06. Dec 16

OLG Hamburg: Trademark law on magazine with same name as novels

If a word mark is registered in relation to romance novels, among other things, a magazine bearing the same name does not necessarily infringe the rights protected under trademark law. That was the verdict of the Oberlandesgericht (OLG) Hamburg [Higher Regional Court of Hamburg].

GRP Rainer Lawyers and Tax Advisors in Cologne, Berlin, Bonn, Düsseldorf, Frankfurt, Hamburg, Munich, Stuttgart and London conclude: The plaintiff had registered a word mark for her printed matter in the field of romantic fiction. A publishing house published a magazine under the same woman’s name. The plaintiff viewed this as a violation of her trademark rights and protective rights of title. However, the defendant publisher was not prepared to make a cease-and-desist declaration, stating that the magazine did not represent printed material from the field of romantic fiction. It argued that the differences between the two types of work were such that this did not constitute a violation of trademark law.

In contrast to the Landgericht Hamburg [Regional Court of Hamburg], the Hanseatic Oberlandesgericht Hamburg dismissed the action for an injunction in its ruling of May 12, 2016 (Az.: 3 U 129/14). The OLG ruled that the defendant publishing house had not made use of the registered brand name as a trademark. It held that while the titles of periodical magazines can serve as an indication of origin, i.e. be used as a trademark, this is only the case if the title has a high profile. The Court went on to say, however, that because only a small number of issues of this magazine went on sale, this was not the case here.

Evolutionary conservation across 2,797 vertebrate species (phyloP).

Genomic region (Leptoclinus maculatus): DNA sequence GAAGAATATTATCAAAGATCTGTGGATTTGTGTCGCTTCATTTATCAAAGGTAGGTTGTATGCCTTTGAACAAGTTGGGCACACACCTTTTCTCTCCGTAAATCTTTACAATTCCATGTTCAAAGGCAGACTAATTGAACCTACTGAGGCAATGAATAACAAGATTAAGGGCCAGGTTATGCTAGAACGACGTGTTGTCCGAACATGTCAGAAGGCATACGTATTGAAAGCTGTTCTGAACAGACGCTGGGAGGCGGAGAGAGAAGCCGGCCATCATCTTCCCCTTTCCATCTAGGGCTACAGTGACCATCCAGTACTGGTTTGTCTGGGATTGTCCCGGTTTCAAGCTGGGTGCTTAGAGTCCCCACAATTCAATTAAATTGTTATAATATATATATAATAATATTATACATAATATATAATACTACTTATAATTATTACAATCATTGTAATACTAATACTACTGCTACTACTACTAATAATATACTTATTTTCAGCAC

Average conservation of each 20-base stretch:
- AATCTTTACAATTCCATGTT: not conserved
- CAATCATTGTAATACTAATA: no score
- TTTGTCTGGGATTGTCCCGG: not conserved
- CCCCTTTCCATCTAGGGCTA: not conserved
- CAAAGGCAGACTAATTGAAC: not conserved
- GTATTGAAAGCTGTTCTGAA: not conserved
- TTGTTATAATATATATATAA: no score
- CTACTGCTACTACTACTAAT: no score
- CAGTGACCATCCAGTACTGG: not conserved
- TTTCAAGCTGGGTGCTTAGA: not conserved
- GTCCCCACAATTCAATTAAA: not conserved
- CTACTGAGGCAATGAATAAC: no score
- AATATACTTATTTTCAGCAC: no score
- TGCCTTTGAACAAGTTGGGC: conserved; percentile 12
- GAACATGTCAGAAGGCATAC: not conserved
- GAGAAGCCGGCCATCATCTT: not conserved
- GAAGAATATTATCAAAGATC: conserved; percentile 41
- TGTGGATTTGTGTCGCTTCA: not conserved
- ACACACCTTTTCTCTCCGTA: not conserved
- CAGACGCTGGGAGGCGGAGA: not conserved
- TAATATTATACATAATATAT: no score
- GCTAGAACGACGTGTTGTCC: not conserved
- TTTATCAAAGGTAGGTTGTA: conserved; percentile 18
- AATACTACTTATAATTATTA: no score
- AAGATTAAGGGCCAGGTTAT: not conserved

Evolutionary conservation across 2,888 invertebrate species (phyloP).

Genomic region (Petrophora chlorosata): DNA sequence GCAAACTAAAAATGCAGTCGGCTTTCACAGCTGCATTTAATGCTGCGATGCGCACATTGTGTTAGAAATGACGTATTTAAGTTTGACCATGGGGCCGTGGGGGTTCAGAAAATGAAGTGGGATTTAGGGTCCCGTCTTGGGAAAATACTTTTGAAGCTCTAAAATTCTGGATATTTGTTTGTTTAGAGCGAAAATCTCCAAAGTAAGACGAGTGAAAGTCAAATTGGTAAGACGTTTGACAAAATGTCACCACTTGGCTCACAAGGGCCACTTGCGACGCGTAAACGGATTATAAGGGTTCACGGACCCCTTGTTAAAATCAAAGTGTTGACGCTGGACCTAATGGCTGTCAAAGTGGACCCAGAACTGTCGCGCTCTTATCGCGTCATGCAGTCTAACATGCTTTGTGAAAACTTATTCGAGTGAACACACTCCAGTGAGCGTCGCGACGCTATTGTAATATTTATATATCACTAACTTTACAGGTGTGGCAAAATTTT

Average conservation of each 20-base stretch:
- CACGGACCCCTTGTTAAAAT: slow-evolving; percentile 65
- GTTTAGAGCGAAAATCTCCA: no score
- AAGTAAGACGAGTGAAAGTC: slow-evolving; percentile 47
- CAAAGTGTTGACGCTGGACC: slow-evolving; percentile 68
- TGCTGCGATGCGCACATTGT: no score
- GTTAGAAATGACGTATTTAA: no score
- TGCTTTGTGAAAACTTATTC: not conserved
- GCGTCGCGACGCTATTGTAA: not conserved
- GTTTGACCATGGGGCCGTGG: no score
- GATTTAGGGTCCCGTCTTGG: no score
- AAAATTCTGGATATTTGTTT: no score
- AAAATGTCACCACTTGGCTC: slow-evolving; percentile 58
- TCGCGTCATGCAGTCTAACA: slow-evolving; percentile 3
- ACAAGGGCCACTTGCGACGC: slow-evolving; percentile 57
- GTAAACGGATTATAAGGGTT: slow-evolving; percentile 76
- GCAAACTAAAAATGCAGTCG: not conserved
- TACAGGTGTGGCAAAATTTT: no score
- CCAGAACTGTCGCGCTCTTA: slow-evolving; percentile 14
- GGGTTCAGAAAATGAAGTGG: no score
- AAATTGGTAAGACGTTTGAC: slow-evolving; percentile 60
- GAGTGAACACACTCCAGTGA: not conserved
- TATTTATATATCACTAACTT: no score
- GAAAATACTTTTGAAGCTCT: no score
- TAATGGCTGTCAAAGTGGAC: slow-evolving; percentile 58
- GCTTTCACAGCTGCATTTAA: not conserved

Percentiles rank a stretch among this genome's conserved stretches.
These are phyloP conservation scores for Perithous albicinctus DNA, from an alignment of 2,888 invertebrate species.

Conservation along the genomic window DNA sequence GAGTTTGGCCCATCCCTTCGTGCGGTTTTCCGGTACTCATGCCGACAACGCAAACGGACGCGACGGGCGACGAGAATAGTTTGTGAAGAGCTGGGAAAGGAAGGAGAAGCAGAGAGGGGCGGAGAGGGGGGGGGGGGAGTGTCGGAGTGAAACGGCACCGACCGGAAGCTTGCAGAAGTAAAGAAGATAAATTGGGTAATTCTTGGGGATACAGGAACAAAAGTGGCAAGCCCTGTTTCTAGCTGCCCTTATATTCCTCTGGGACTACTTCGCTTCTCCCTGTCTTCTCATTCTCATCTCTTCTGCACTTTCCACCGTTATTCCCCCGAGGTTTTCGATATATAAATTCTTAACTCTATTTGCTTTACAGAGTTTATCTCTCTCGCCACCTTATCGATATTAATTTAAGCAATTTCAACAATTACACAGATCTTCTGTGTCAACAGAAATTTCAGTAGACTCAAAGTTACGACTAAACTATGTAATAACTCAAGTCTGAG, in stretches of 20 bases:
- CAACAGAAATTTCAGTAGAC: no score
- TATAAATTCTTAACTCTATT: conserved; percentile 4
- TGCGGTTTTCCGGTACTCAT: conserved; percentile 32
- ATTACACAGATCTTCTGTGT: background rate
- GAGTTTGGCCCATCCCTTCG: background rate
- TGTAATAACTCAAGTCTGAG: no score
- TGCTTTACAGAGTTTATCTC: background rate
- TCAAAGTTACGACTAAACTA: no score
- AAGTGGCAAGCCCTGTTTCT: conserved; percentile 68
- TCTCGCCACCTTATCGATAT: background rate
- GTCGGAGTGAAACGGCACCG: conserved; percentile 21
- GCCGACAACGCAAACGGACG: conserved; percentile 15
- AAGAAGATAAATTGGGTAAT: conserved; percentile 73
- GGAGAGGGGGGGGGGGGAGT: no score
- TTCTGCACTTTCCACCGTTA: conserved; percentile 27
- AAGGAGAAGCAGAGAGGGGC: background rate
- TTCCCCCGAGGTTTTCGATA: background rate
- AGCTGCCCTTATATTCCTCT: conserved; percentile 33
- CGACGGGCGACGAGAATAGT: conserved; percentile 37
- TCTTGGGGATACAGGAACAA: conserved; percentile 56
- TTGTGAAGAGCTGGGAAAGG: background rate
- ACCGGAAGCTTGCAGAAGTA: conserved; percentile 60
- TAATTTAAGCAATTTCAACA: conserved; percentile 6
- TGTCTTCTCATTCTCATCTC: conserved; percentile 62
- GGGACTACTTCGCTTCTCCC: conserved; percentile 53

Furthermore, the OLG did not identify any risk of confusion between the paperback novels and the magazine. While the two signs were said to be identical, the fact that the products themselves were not identical in nature meant there was no risk of confusion, as the trademark protection applied to romantic fiction. The Court went on to say that this is not comparable with a periodical women’s magazine; the primary function of a magazine is to provide informative, journalistic content, whereas novels tell fictional stories. Even though both printed materials are chiefly aimed at women and exist for entertainment purposes, the OLG nevertheless concluded that the goods were not identical in nature.

Brands are of considerable importance to businesses and can be registered for various economic areas and fields. Lawyers who are versed in trademark law can offer advice with respect to registering trademarks as well as when enforcing or fending off claims in the event of violations of trademark law.

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